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  • A popular biography and song "The Hunters of Kentucky" about his war exploits first brought Jackson to prominence, and Pennsylvania newspaper editors John McFarland and Stephen Simpson invented Jackson as a serious presidential candidate in When Adams won the election of over Jackson through an alleged corrupt bargain in Congress, Jackson supporters mounted a newspaper campaign that surpassed even what had been done for Jefferson.

    By every major city and town had a Jacksonian paper, and many new journals appeared, even in obscure places like Easton, Pennsylvania, and Vevay, Indiana, especially for the campaign. Jackson's presidency marked a major turning point in the history of media politics. Understanding exactly the role that newspaper editors played in his campaigns, Jackson publicly expressed his gratitude to the newspapers that supported him by appointing at least seventy journalists to federal offices and allowing several key editors to play crucial roles in his administration.

    Among the leading members of Jackson's Kitchen Cabinet , the group of unofficial advisers that some historians have called the first White House staff, were three newspaper editors, including Kentucky editor Amos Kendall , who wrote many of Jackson's speeches and later became postmaster general, and Francis Preston Blair, a Kentuckian brought in to edit a new administration paper, the Washington Globe, when the Telegraph 's loyalty came into question. Blair became one of nineteenth-century Washington's preeminent political figures, spanning decades and administrations much like the lawyer-lobbyist-fixers of the twentieth century.

    After Jackson, more and more newspapers became involved in each succeeding campaign, and more and more editors in each succeeding administration, with similar trends occurring in most states. By the s, journalists were starting to run for office in their own right. Hundreds would serve in Congress, and thousands more in positions from postmaster and state legislator to the highest posts in the land. This convergence of parties and the press was most evident between the turn of the nineteenth century and the Civil War , but it remained strong in many rural locations until the twentieth century.

    Though always remaining close, the media-politics relationship nevertheless changed a great deal over that period.

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    Like everything else in American life, newspaper politics was severely affected by the industrial and corporate revolution that began during the s and s and reached its peak at the turn of the twentieth century. Vast amounts of money flowed into the political system as campaigning expanded and businessmen sought the myriad benefits that government had to offer. Banks, real estate speculators, and transportation companies especially railroads led the way, seeking land grants, financial aid, lenient laws, and favorable decisions on their interests. The new campaign money flowed especially into the newspaper business.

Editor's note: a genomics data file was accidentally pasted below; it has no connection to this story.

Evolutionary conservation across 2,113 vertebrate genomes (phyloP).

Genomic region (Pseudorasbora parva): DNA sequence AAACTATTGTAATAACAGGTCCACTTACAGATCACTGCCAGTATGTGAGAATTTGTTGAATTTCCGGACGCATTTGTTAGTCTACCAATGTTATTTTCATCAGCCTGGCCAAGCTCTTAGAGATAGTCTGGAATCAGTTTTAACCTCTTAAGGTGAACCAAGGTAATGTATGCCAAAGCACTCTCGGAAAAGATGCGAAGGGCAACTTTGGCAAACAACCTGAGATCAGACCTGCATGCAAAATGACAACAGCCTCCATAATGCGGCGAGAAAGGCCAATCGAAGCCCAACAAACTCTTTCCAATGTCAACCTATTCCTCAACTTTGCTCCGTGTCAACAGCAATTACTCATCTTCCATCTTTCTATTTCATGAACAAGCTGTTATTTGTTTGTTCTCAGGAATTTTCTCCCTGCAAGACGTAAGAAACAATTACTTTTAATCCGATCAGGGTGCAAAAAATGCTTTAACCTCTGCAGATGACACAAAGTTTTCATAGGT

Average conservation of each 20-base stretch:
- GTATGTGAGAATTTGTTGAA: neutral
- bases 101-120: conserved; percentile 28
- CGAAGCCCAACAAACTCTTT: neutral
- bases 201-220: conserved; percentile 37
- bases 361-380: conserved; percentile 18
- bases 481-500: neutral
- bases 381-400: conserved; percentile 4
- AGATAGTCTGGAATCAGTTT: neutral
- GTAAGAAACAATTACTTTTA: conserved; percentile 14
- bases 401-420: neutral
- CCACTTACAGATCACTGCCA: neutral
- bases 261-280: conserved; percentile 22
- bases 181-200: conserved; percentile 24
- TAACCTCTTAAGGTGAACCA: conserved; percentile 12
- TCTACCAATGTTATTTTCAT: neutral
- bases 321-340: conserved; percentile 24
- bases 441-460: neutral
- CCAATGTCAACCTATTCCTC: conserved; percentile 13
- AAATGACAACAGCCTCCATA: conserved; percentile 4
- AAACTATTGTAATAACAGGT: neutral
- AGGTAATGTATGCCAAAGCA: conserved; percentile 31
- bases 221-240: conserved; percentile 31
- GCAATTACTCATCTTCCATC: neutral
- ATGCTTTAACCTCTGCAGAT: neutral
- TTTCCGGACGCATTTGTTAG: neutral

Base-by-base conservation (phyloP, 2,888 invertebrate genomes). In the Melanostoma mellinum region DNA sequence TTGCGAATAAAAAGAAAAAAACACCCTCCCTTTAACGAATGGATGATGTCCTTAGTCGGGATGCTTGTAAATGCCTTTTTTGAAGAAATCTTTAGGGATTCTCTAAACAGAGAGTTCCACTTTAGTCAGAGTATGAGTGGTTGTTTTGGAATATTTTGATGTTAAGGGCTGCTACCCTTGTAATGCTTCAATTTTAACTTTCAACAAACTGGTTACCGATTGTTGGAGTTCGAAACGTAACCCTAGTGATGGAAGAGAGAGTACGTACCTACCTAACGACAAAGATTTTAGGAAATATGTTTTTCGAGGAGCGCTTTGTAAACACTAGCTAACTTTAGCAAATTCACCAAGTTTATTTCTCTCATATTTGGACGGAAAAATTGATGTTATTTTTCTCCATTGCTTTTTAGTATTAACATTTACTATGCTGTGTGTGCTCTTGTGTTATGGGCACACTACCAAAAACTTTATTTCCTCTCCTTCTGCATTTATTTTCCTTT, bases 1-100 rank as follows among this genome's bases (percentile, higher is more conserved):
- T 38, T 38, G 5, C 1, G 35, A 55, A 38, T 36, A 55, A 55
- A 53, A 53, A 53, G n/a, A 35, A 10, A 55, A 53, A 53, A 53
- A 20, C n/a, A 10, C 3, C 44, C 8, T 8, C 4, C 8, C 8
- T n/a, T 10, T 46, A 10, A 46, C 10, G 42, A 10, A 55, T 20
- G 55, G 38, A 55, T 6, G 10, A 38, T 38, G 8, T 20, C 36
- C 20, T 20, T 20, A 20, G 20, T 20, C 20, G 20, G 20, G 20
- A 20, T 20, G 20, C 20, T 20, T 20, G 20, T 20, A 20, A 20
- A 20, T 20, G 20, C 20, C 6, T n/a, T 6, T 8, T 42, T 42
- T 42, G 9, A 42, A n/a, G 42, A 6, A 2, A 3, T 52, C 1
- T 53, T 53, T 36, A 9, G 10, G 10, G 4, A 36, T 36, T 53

It became increasingly common for local party leaders to publish special newspapers that were wholly devoted to politics and existed only for the duration of the campaign, typically from the early summer to November of a presidential election year. The practice began in with a few pro- and anti-Jackson papers, including Truth's Advocate and Monthly Anti-Jackson Expositor, which spread the tale of Jackson's allegedly bigamous marriage that the president believed killed his wife. The trend exploded during the infamous " Log Cabin Campaign" of , when the new Whig Party, armed with generous funds from the business interests that tended to favor it over the Democrats, created nearly one hundred campaign newspapers across the country as part of their effort to give their candidate, Virginia-born aristocrat William Henry Harrison , the image of a hard-drinking, hard-fighting frontier Indian fighter like Andrew Jackson.

    Despite their focus on news reporting, the new mass-circulation papers that emerged in the s—the so-called penny press—were just as partisan as the party journals, and often much more so because their financial independence from party politics relieved their publishers of any real accountability for their editorial policies. These new journals were sold on the street rather than only by subscription, at a much lower price point that allowed sales of hundreds of thousands copies.

    The Opposition Press of the Federalist Period - Donald Henderson Stewart - Google книги

    Print runs of this magnitude were made possible only by new steam-driven presses. Outrageous political rhetoric became one more way to entertain readers and boost circulation, and the political independence that penny press lords like James Gordon Bennett of the New York Herald preened themselves over often amounted only to the ability to support violently a president or policy one week and then turn around and bash it just as hard the next.

    The New York penny press also spawned a crop of millionaire celebrity editors who were considerably better known than most of the high-ranking political officeholders of the day. The new mass-circulation papers bragged that they had opened up newspaper reading to the masses for the first time and made the press a greater force for political and cultural democracy than ever before.